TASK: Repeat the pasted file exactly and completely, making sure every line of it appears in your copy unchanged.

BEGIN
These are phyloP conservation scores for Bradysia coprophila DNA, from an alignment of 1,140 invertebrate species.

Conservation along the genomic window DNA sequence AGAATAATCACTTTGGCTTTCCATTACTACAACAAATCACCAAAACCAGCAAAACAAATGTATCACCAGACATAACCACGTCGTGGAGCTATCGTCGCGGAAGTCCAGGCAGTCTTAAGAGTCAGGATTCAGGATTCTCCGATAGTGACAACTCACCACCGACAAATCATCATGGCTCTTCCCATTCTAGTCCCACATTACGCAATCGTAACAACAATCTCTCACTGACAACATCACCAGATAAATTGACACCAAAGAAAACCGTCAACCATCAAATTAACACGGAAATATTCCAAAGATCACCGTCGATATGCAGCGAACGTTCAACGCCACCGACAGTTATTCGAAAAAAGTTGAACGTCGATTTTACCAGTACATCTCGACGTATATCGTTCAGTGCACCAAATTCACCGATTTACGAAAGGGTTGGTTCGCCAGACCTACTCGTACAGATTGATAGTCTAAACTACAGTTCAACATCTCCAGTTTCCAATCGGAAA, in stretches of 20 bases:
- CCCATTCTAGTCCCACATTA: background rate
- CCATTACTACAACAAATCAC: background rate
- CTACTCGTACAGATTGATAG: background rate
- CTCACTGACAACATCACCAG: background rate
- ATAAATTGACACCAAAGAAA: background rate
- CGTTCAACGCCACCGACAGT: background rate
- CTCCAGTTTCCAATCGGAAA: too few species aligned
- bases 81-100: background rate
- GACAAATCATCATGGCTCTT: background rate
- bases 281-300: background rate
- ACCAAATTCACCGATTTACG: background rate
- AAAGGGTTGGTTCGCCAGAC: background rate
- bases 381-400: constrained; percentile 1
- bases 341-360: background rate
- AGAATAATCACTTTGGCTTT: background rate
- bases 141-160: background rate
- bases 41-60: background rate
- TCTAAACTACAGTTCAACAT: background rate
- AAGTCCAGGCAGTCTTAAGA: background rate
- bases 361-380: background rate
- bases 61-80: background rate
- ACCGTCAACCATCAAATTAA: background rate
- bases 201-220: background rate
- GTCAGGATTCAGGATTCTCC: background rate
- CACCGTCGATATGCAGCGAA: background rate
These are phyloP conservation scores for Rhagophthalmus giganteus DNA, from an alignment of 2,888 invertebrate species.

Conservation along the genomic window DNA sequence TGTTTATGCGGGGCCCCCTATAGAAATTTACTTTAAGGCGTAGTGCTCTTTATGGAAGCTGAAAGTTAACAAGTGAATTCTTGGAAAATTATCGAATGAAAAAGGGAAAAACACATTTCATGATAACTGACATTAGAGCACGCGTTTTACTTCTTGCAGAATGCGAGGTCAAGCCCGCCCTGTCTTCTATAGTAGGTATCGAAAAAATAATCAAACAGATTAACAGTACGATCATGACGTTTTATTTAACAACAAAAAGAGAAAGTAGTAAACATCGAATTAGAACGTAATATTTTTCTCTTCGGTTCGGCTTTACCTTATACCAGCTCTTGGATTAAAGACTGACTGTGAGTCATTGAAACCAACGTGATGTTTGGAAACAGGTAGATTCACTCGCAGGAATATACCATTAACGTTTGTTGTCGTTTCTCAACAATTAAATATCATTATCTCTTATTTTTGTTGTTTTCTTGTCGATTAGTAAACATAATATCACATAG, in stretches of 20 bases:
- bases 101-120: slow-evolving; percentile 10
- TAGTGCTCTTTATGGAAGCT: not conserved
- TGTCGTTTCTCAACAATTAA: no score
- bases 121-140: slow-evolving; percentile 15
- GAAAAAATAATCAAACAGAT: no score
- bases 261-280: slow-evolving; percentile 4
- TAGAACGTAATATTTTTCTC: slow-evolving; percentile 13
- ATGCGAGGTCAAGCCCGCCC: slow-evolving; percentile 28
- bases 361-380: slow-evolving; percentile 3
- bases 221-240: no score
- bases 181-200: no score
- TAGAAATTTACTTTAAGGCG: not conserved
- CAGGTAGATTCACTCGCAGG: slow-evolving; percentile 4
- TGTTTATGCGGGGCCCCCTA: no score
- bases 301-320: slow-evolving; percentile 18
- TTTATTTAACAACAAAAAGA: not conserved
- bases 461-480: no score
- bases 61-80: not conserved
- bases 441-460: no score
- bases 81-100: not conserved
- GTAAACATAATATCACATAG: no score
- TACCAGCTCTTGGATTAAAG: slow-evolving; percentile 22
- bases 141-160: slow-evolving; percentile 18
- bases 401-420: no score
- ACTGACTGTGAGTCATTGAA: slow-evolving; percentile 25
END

These are phyloP conservation scores for Bradysia coprophila DNA, from an alignment of 1,140 invertebrate species.

Conservation along the genomic window DNA sequence AGAATAATCACTTTGGCTTTCCATTACTACAACAAATCACCAAAACCAGCAAAACAAATGTATCACCAGACATAACCACGTCGTGGAGCTATCGTCGCGGAAGTCCAGGCAGTCTTAAGAGTCAGGATTCAGGATTCTCCGATAGTGACAACTCACCACCGACAAATCATCATGGCTCTTCCCATTCTAGTCCCACATTACGCAATCGTAACAACAATCTCTCACTGACAACATCACCAGATAAATTGACACCAAAGAAAACCGTCAACCATCAAATTAACACGGAAATATTCCAAAGATCACCGTCGATATGCAGCGAACGTTCAACGCCACCGACAGTTATTCGAAAAAAGTTGAACGTCGATTTTACCAGTACATCTCGACGTATATCGTTCAGTGCACCAAATTCACCGATTTACGAAAGGGTTGGTTCGCCAGACCTACTCGTACAGATTGATAGTCTAAACTACAGTTCAACATCTCCAGTTTCCAATCGGAAA, in stretches of 20 bases:
- CCCATTCTAGTCCCACATTA: background rate
- CCATTACTACAACAAATCAC: background rate
- CTACTCGTACAGATTGATAG: background rate
- CTCACTGACAACATCACCAG: background rate
- ATAAATTGACACCAAAGAAA: background rate
- CGTTCAACGCCACCGACAGT: background rate
- CTCCAGTTTCCAATCGGAAA: too few species aligned
- bases 81-100: background rate
- GACAAATCATCATGGCTCTT: background rate
- bases 281-300: background rate
- ACCAAATTCACCGATTTACG: background rate
- AAAGGGTTGGTTCGCCAGAC: background rate
- bases 381-400: constrained; percentile 1
- bases 341-360: background rate
- AGAATAATCACTTTGGCTTT: background rate
- bases 141-160: background rate
- bases 41-60: background rate
- TCTAAACTACAGTTCAACAT: background rate
- AAGTCCAGGCAGTCTTAAGA: background rate
- bases 361-380: background rate
- bases 61-80: background rate
- ACCGTCAACCATCAAATTAA: background rate
- bases 201-220: background rate
- GTCAGGATTCAGGATTCTCC: background rate
- CACCGTCGATATGCAGCGAA: background rate
These are phyloP conservation scores for Rhagophthalmus giganteus DNA, from an alignment of 2,888 invertebrate species.

Conservation along the genomic window DNA sequence TGTTTATGCGGGGCCCCCTATAGAAATTTACTTTAAGGCGTAGTGCTCTTTATGGAAGCTGAAAGTTAACAAGTGAATTCTTGGAAAATTATCGAATGAAAAAGGGAAAAACACATTTCATGATAACTGACATTAGAGCACGCGTTTTACTTCTTGCAGAATGCGAGGTCAAGCCCGCCCTGTCTTCTATAGTAGGTATCGAAAAAATAATCAAACAGATTAACAGTACGATCATGACGTTTTATTTAACAACAAAAAGAGAAAGTAGTAAACATCGAATTAGAACGTAATATTTTTCTCTTCGGTTCGGCTTTACCTTATACCAGCTCTTGGATTAAAGACTGACTGTGAGTCATTGAAACCAACGTGATGTTTGGAAACAGGTAGATTCACTCGCAGGAATATACCATTAACGTTTGTTGTCGTTTCTCAACAATTAAATATCATTATCTCTTATTTTTGTTGTTTTCTTGTCGATTAGTAAACATAATATCACATAG, in stretches of 20 bases:
- bases 101-120: slow-evolving; percentile 10
- TAGTGCTCTTTATGGAAGCT: not conserved
- TGTCGTTTCTCAACAATTAA: no score
- bases 121-140: slow-evolving; percentile 15
- GAAAAAATAATCAAACAGAT: no score
- bases 261-280: slow-evolving; percentile 4
- TAGAACGTAATATTTTTCTC: slow-evolving; percentile 13
- ATGCGAGGTCAAGCCCGCCC: slow-evolving; percentile 28
- bases 361-380: slow-evolving; percentile 3
- bases 221-240: no score
- bases 181-200: no score
- TAGAAATTTACTTTAAGGCG: not conserved
- CAGGTAGATTCACTCGCAGG: slow-evolving; percentile 4
- TGTTTATGCGGGGCCCCCTA: no score
- bases 301-320: slow-evolving; percentile 18
- TTTATTTAACAACAAAAAGA: not conserved
- bases 461-480: no score
- bases 61-80: not conserved
- bases 441-460: no score
- bases 81-100: not conserved
- GTAAACATAATATCACATAG: no score
- TACCAGCTCTTGGATTAAAG: slow-evolving; percentile 22
- bases 141-160: slow-evolving; percentile 18
- bases 401-420: no score
- ACTGACTGTGAGTCATTGAA: slow-evolving; percentile 25